26 Chapter 22: Greater Yellowstone, 1918

Creating the National Park Service: The Missing Years, By Horace M. Albright and Marian Albright Schenck, Foreword by Robert M. Utley

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Chapter 22: Greater Yellowstone, 1918


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Back in California, I had only one or two days in Berkeley with my precious wife. She was blooming physically but joyfully, with the coming birth of our baby.

I spent most of the time on Sequoia and Yosemite matters, although I decided there was no need to visit the parks at this time. Yosemite was in good shape, due to the efficient administration of Superintendent Lewis. The concessioner mess was put on hold for Mather’s return. On May 28 the new power plant had finally begun operation. On September 7 Secretary Lane and Mr. Mather formally christened it “The Henry Floy,” in honor of its designer, Mather’s recently deceased brother-in-law.

Mather had approved of a donation from the Sierra Club to install iron posts, threaded with steel cables, creating a trail to the top of Half Dome. This would replace an old unsafe rope-and-bolt device put in by a sailor back in the 1880s.

Getting rid of the old was fine, but I was afraid we were going to open a new kettle of worms. I always hated to interfere with a decision Mather had already made, but I decided to write him about this matter: “Mr. Mather, we are in agreement that the old Half Dome trail is dangerous and folks should be kept off it but I am afraid of something else. My fears are that a fine new one will encourage too many mountaineers and they will now want to go beyond the trail and begin all sorts of climbing on the face of Half Dome and other landmarks in Yosemite. That, to me, would be a desecration of the natural wonders our visitors come to Yosemite to see.”

I received no answer to my letter, and the new trail was constructed in 1918. Many decades later climbers with pitons and ropes crawled on Half Dome, El Capitan, and other granite cliffs of the Yosemite while tourists watched the spectacle.

One person I had to see in San Francisco was Ralph Merritt, federal food commissioner for California. I had received a letter from him on May 9 in which he thundered: “I am counting on you to see that as many cattle as possible are admitted to the national parks in order that we may have sufficient carry over to leave us enough stock for next year…. Let me know how many head you plan to let in to each one of the parks.”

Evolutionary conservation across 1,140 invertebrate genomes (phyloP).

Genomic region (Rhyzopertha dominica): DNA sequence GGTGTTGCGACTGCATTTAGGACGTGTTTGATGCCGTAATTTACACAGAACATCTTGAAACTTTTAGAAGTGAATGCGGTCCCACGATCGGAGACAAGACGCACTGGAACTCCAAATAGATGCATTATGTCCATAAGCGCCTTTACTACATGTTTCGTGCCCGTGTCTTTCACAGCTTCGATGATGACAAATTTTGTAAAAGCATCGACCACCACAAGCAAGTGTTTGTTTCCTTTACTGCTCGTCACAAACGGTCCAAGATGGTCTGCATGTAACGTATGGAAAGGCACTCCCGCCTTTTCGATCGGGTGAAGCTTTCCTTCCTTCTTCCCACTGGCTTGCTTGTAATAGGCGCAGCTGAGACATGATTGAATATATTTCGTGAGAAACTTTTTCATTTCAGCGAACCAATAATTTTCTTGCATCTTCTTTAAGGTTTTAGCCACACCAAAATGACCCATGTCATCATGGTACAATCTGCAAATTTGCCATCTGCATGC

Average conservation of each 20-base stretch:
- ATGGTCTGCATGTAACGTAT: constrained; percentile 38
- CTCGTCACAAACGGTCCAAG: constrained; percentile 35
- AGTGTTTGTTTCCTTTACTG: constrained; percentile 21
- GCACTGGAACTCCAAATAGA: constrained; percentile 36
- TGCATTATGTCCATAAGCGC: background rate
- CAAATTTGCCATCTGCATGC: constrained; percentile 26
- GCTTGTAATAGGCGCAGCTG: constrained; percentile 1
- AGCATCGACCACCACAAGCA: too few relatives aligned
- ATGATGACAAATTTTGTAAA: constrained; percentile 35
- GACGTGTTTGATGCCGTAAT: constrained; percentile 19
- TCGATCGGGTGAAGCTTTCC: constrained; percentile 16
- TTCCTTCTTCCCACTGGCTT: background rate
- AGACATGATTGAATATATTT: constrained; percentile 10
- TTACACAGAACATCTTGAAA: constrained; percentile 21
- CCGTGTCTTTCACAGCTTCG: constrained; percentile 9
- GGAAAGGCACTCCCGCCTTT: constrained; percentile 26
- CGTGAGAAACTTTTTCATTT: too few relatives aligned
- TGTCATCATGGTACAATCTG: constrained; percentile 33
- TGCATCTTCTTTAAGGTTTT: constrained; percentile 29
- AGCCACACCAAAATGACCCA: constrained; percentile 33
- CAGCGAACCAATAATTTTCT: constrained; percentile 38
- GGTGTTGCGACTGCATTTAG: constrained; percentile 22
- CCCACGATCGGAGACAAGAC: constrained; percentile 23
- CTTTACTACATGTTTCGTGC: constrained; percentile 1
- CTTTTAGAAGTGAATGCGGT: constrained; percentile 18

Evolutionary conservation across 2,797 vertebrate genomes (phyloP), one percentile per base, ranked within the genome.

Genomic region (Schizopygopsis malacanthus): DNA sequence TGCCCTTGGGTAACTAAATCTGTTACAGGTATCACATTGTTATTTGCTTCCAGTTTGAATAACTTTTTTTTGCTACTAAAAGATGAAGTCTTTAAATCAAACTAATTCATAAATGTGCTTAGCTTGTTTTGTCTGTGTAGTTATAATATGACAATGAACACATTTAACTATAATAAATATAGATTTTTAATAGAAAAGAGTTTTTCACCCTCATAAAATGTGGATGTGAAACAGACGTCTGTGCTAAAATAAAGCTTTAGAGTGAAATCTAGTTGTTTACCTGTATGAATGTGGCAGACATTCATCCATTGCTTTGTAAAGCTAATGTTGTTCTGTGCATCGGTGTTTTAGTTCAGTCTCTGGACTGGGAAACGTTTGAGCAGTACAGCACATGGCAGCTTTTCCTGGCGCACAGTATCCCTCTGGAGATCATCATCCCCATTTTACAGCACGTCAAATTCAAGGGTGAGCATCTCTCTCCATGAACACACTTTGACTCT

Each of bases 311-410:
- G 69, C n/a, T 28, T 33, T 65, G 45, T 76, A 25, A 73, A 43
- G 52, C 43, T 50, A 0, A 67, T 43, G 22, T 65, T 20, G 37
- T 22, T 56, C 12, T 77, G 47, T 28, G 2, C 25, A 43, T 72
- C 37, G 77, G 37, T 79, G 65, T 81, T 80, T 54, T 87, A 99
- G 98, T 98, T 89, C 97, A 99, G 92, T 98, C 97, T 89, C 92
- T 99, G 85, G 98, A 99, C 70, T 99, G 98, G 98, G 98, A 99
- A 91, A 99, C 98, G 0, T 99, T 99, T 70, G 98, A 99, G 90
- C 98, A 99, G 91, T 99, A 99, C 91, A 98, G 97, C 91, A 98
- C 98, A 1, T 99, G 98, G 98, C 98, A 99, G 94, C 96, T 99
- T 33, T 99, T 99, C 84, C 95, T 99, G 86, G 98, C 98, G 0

I replied that we had tried to be “accommodating” with the cattlemen, but that I didn’t like their implied blackmail: “to assume an attitude of opposition to our ‘Greater Sequoia Park project’ if we didn’t open the parks to grazing.” I wanted to make sure Merritt understood that grazing was unacceptable as Park Service policy, except in minor circumstances—war or no war.

I stated my argument that we were opposed to grazing for many reasons. The prime one, of course, was that sheep completely, and cattle nearly, destroyed the floor-covering nature had laid down to protect the natural environment. Then there was the matter of steep mountain slopes up which whole herds of cattle scrambled and dug their way, tearing up laboriously and expensively laid out trails and dislodging rocks. Finally, the hikers and horseback packers had to pass up desirable camping sites because the cattle had used them as “nightstands,” as Emerson Hough had called them in 1915.

Stephen Mather, with his incomparable charm and persuasiveness, had used all these arguments and probably a lot more when he had seen Merritt a short time before. It had gotten him nowhere, so if Mather hadn’t succeeded, I had no confidence I could. It was a moot question in any case, for Merritt was away on vacation and I never saw him.

On July 12 I headed north to check out the major parks. My job was made easier by the fact that Mather had preceded me on his inspection tour of the Northwest. Traveling in his own chauffeured car, he had visited Yosemite, General Grant, Sequoia, Crater Lake, Mount Rainier, and Lassen. As I followed Mather’s trail, I was satisfied that Crater Lake and Mount Rainier were in good shape. The work on the rim road around Crater Lake was superb.